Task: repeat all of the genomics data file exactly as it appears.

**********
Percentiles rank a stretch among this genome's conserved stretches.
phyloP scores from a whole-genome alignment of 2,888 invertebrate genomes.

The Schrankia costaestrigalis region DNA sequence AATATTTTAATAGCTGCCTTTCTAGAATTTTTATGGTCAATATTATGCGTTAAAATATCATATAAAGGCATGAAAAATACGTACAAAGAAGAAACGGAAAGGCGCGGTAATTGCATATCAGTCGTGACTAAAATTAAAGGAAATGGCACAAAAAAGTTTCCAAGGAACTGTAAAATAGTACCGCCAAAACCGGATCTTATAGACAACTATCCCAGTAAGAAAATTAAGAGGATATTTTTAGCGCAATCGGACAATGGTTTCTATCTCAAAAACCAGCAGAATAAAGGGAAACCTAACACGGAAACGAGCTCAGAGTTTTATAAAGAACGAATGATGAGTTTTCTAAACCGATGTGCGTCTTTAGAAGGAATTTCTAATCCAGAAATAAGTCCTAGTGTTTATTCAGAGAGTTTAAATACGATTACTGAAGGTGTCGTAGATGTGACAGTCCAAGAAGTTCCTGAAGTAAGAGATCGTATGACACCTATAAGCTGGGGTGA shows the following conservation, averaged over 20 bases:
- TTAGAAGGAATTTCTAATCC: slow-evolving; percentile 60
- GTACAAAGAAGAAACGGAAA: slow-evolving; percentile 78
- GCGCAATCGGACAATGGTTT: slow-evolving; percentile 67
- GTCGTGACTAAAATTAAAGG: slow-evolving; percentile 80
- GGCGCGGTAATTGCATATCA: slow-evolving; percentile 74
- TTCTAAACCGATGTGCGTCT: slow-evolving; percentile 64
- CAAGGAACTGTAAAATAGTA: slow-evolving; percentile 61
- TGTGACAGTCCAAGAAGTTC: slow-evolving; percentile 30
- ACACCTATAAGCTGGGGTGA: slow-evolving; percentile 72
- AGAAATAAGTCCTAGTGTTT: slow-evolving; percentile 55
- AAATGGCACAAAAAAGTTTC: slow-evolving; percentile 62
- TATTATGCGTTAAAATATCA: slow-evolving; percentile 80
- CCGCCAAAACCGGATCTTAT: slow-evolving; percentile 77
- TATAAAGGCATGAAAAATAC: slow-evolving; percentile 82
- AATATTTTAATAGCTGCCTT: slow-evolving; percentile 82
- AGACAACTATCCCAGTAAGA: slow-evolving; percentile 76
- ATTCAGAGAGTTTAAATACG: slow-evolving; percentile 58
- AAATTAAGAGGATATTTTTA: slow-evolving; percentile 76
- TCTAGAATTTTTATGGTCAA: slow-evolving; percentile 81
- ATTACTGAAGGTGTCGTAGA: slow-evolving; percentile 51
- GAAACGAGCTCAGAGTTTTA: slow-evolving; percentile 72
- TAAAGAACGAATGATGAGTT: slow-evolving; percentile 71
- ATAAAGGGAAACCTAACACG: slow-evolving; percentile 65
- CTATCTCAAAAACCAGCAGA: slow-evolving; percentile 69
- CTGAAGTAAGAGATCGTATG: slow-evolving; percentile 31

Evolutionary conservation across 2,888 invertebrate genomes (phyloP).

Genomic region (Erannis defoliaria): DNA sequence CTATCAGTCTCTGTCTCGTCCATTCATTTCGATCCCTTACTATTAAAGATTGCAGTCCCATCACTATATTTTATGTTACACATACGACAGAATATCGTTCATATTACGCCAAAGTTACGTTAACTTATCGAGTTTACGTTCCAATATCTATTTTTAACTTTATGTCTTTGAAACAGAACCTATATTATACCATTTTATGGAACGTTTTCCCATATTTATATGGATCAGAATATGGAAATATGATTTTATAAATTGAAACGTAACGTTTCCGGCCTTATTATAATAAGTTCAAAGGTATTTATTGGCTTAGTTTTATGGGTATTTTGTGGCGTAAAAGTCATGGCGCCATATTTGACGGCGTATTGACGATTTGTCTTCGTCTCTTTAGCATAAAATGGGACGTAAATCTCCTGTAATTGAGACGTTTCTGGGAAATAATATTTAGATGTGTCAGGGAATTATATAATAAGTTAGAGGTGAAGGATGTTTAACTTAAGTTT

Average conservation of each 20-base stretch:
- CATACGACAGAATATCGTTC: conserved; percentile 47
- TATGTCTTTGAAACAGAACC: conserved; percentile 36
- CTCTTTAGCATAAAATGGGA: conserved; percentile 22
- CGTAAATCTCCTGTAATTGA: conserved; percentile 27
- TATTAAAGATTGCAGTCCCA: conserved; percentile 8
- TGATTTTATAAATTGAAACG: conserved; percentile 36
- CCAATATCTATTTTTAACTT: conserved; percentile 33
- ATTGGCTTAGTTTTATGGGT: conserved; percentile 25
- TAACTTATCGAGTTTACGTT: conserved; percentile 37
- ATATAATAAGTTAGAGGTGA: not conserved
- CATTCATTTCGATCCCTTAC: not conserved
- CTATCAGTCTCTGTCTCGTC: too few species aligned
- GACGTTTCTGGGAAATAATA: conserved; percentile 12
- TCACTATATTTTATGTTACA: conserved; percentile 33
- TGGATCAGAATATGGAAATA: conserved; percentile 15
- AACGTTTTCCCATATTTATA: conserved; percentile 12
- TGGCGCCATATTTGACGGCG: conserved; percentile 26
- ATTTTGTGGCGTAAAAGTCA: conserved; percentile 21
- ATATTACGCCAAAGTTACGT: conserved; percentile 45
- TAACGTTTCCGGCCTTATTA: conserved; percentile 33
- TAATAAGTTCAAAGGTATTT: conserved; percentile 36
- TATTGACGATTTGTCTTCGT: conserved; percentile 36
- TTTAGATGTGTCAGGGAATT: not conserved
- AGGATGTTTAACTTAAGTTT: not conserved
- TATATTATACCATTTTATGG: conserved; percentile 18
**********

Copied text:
Percentiles rank a stretch among this genome's conserved stretches.
phyloP scores from a whole-genome alignment of 2,888 invertebrate genomes.

The Schrankia costaestrigalis region DNA sequence AATATTTTAATAGCTGCCTTTCTAGAATTTTTATGGTCAATATTATGCGTTAAAATATCATATAAAGGCATGAAAAATACGTACAAAGAAGAAACGGAAAGGCGCGGTAATTGCATATCAGTCGTGACTAAAATTAAAGGAAATGGCACAAAAAAGTTTCCAAGGAACTGTAAAATAGTACCGCCAAAACCGGATCTTATAGACAACTATCCCAGTAAGAAAATTAAGAGGATATTTTTAGCGCAATCGGACAATGGTTTCTATCTCAAAAACCAGCAGAATAAAGGGAAACCTAACACGGAAACGAGCTCAGAGTTTTATAAAGAACGAATGATGAGTTTTCTAAACCGATGTGCGTCTTTAGAAGGAATTTCTAATCCAGAAATAAGTCCTAGTGTTTATTCAGAGAGTTTAAATACGATTACTGAAGGTGTCGTAGATGTGACAGTCCAAGAAGTTCCTGAAGTAAGAGATCGTATGACACCTATAAGCTGGGGTGA shows the following conservation, averaged over 20 bases:
- TTAGAAGGAATTTCTAATCC: slow-evolving; percentile 60
- GTACAAAGAAGAAACGGAAA: slow-evolving; percentile 78
- GCGCAATCGGACAATGGTTT: slow-evolving; percentile 67
- GTCGTGACTAAAATTAAAGG: slow-evolving; percentile 80
- GGCGCGGTAATTGCATATCA: slow-evolving; percentile 74
- TTCTAAACCGATGTGCGTCT: slow-evolving; percentile 64
- CAAGGAACTGTAAAATAGTA: slow-evolving; percentile 61
- TGTGACAGTCCAAGAAGTTC: slow-evolving; percentile 30
- ACACCTATAAGCTGGGGTGA: slow-evolving; percentile 72
- AGAAATAAGTCCTAGTGTTT: slow-evolving; percentile 55
- AAATGGCACAAAAAAGTTTC: slow-evolving; percentile 62
- TATTATGCGTTAAAATATCA: slow-evolving; percentile 80
- CCGCCAAAACCGGATCTTAT: slow-evolving; percentile 77
- TATAAAGGCATGAAAAATAC: slow-evolving; percentile 82
- AATATTTTAATAGCTGCCTT: slow-evolving; percentile 82
- AGACAACTATCCCAGTAAGA: slow-evolving; percentile 76
- ATTCAGAGAGTTTAAATACG: slow-evolving; percentile 58
- AAATTAAGAGGATATTTTTA: slow-evolving; percentile 76
- TCTAGAATTTTTATGGTCAA: slow-evolving; percentile 81
- ATTACTGAAGGTGTCGTAGA: slow-evolving; percentile 51
- GAAACGAGCTCAGAGTTTTA: slow-evolving; percentile 72
- TAAAGAACGAATGATGAGTT: slow-evolving; percentile 71
- ATAAAGGGAAACCTAACACG: slow-evolving; percentile 65
- CTATCTCAAAAACCAGCAGA: slow-evolving; percentile 69
- CTGAAGTAAGAGATCGTATG: slow-evolving; percentile 31

Evolutionary conservation across 2,888 invertebrate genomes (phyloP).

Genomic region (Erannis defoliaria): DNA sequence CTATCAGTCTCTGTCTCGTCCATTCATTTCGATCCCTTACTATTAAAGATTGCAGTCCCATCACTATATTTTATGTTACACATACGACAGAATATCGTTCATATTACGCCAAAGTTACGTTAACTTATCGAGTTTACGTTCCAATATCTATTTTTAACTTTATGTCTTTGAAACAGAACCTATATTATACCATTTTATGGAACGTTTTCCCATATTTATATGGATCAGAATATGGAAATATGATTTTATAAATTGAAACGTAACGTTTCCGGCCTTATTATAATAAGTTCAAAGGTATTTATTGGCTTAGTTTTATGGGTATTTTGTGGCGTAAAAGTCATGGCGCCATATTTGACGGCGTATTGACGATTTGTCTTCGTCTCTTTAGCATAAAATGGGACGTAAATCTCCTGTAATTGAGACGTTTCTGGGAAATAATATTTAGATGTGTCAGGGAATTATATAATAAGTTAGAGGTGAAGGATGTTTAACTTAAGTTT

Average conservation of each 20-base stretch:
- CATACGACAGAATATCGTTC: conserved; percentile 47
- TATGTCTTTGAAACAGAACC: conserved; percentile 36
- CTCTTTAGCATAAAATGGGA: conserved; percentile 22
- CGTAAATCTCCTGTAATTGA: conserved; percentile 27
- TATTAAAGATTGCAGTCCCA: conserved; percentile 8
- TGATTTTATAAATTGAAACG: conserved; percentile 36
- CCAATATCTATTTTTAACTT: conserved; percentile 33
- ATTGGCTTAGTTTTATGGGT: conserved; percentile 25
- TAACTTATCGAGTTTACGTT: conserved; percentile 37
- ATATAATAAGTTAGAGGTGA: not conserved
- CATTCATTTCGATCCCTTAC: not conserved
- CTATCAGTCTCTGTCTCGTC: too few species aligned
- GACGTTTCTGGGAAATAATA: conserved; percentile 12
- TCACTATATTTTATGTTACA: conserved; percentile 33
- TGGATCAGAATATGGAAATA: conserved; percentile 15
- AACGTTTTCCCATATTTATA: conserved; percentile 12
- TGGCGCCATATTTGACGGCG: conserved; percentile 26
- ATTTTGTGGCGTAAAAGTCA: conserved; percentile 21
- ATATTACGCCAAAGTTACGT: conserved; percentile 45
- TAACGTTTCCGGCCTTATTA: conserved; percentile 33
- TAATAAGTTCAAAGGTATTT: conserved; percentile 36
- TATTGACGATTTGTCTTCGT: conserved; percentile 36
- TTTAGATGTGTCAGGGAATT: not conserved
- AGGATGTTTAACTTAAGTTT: not conserved
- TATATTATACCATTTTATGG: conserved; percentile 18